Most Missing Person Cases in Syria Are the Result of Arbitrary Arrest Practices: The Newly Founded UN Mechanism Must Categorically Acknowledge this Fact
Press release: (Download the full report below)
The Hague – The Syrian Network for Human Rights (SNHR) revealed in a report released today, that it documented at least 1,047 cases of arbitrary arrest/detention in the first half of 2023, including 43 children and 37 women, with 184 cases documented in June alone. The group added that most missing persons cases in Syria are the result of arbitrary arrest practices, and that the newly founded UN mechanism must categorically acknowledge this fact.
The 38-page report explains that most of the arrests taking place in Syria are carried out without any judicial warrant being presented while the victims are passing through checkpoints or during raids, with the security forces of the regime’s four main intelligence services often responsible for these extra-judicial detentions. Every detainee is tortured from the very first moment of his or her arrest and denied any opportunity to contact his or her family or to have access to a lawyer. The authorities also flatly deny the arbitrary arrests they have carried out, and most of the detainees are subsequently categorized as forcibly disappeared.
The report summarizes the cases of arbitrary arrest/detention documented by SNHR in the first half of 2023 up to, and including June 2032 by the parties to the conflict and the controlling forces in Syria, as well as shedding light on the most notable individual cases and incidents of arbitrary arrest and detention that SNHR’s team was able to document during the same period, in addition to categorizing cases and incidents of arrest according to the location of each incident. The report does not include any information on kidnappings and abductions in which SNHR has been unable to identify the responsible party. The report also documents arbitrary arrests that subsequently turned into enforced disappearances.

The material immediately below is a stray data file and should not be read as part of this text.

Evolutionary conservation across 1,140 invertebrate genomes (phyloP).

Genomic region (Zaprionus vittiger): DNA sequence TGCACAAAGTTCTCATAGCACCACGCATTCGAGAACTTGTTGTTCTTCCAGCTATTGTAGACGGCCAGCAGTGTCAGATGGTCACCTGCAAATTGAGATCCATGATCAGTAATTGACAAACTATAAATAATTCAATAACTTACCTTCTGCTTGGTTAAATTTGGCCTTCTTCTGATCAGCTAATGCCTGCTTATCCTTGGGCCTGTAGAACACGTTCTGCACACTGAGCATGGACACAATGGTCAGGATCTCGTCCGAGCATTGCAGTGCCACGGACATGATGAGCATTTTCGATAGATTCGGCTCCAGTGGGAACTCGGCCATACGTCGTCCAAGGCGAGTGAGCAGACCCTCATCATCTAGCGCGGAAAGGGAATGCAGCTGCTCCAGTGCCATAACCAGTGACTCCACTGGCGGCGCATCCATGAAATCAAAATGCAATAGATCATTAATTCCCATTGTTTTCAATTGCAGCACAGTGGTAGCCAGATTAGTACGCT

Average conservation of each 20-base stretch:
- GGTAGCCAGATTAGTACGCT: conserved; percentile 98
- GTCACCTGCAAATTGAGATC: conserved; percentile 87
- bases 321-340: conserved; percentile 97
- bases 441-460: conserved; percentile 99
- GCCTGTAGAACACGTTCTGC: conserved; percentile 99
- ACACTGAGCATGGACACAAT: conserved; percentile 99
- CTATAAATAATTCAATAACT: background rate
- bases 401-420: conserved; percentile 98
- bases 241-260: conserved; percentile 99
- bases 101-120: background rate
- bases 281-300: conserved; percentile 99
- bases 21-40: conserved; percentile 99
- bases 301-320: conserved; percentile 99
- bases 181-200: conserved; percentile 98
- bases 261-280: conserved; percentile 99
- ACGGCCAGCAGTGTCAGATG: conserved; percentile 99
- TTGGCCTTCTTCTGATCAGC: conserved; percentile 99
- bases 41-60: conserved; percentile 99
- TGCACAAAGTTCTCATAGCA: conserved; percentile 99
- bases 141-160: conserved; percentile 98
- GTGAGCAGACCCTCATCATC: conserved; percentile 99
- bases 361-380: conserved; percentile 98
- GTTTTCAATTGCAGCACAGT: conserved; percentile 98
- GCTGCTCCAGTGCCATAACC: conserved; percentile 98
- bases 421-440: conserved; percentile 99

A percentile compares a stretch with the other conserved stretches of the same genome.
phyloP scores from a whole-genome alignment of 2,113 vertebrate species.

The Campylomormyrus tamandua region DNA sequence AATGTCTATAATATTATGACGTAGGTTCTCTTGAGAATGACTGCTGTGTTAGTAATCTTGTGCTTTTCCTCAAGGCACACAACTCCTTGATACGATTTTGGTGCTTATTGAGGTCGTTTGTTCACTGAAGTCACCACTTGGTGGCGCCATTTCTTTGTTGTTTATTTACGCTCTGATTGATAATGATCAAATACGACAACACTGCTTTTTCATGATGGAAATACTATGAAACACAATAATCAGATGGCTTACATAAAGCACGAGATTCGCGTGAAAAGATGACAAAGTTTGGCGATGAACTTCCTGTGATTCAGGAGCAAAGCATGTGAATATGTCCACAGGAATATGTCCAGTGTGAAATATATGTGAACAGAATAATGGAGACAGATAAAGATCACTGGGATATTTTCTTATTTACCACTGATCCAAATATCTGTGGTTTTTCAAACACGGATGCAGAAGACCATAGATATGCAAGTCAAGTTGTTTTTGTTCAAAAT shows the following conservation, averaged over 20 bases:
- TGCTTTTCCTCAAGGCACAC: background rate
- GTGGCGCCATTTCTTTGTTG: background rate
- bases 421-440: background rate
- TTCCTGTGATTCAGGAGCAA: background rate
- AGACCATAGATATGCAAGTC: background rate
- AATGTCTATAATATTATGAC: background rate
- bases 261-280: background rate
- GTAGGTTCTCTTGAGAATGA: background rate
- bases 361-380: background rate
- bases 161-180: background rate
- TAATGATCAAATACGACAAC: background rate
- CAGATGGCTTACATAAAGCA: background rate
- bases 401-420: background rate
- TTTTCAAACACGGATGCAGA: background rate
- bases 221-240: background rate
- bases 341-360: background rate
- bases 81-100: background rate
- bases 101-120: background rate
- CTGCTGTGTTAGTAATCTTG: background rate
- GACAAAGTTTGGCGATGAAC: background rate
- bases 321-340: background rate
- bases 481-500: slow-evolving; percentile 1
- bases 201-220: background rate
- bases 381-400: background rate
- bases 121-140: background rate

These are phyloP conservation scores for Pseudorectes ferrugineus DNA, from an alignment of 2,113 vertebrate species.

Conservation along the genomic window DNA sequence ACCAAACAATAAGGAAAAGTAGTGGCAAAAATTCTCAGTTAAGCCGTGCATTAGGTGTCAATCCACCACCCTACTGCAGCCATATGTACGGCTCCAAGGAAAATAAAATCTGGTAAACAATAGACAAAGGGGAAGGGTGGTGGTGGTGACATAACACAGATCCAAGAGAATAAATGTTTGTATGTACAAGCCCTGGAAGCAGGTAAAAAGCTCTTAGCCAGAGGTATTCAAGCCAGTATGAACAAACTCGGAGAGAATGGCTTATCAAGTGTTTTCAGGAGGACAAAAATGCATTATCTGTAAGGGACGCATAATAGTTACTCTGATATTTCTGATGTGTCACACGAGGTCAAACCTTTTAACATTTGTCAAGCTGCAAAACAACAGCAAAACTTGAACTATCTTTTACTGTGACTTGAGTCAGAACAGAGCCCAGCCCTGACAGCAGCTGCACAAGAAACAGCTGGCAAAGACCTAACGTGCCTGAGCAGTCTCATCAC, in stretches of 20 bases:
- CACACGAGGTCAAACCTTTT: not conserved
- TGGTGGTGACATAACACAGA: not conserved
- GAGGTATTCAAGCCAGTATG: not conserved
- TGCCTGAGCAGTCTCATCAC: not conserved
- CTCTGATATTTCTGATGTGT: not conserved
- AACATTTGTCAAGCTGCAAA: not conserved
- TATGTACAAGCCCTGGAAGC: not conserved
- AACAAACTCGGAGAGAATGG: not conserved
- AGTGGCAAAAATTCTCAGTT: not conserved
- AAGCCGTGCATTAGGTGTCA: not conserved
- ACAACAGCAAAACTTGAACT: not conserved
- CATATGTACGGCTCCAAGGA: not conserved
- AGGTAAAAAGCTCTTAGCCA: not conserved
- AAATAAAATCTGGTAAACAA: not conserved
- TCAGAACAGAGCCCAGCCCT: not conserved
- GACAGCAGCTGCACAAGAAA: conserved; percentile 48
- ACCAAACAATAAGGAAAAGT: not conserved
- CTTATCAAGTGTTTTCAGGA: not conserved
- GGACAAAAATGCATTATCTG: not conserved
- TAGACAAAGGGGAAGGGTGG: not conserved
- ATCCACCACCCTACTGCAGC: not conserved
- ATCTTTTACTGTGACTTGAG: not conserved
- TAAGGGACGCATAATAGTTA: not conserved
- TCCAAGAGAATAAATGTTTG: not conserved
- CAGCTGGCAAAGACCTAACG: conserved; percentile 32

The Syrian regime promulgated laws that blatantly contravene fundamental legal principles and violate the determinants of arrest set in local regulations
As the report notes, the legislative articles and legal texts related to torture in the current Syrian constitution and law have not ended or reduced the frequency of torture in the Syrian regime’s detention centers. As the report further explains, the state’s heavily centralized control of its detention centers means that it is highly unlikely that deaths due to torture could take place without the ruling regime’s knowledge, further noting that the Syrian regime bears responsibility for proving its claims that the deaths that occurred were not due to torture. The report emphasizes that this systematic torture and the many associated deaths involve not just one of the Syrian regime’s organs, but require the participation of several state institutions, the most prominent of which are: the Ministry of Interior, the Ministry of Defense, the security services, civil prisons, military hospitals, the judiciary, the Ministry of Awqaf, and the Office of Burial Services; this too indicates a high level of coordination and harmony between these institutions, which can only be achieved through senior management-level officials in the Syrian regime controlling all of these institutions.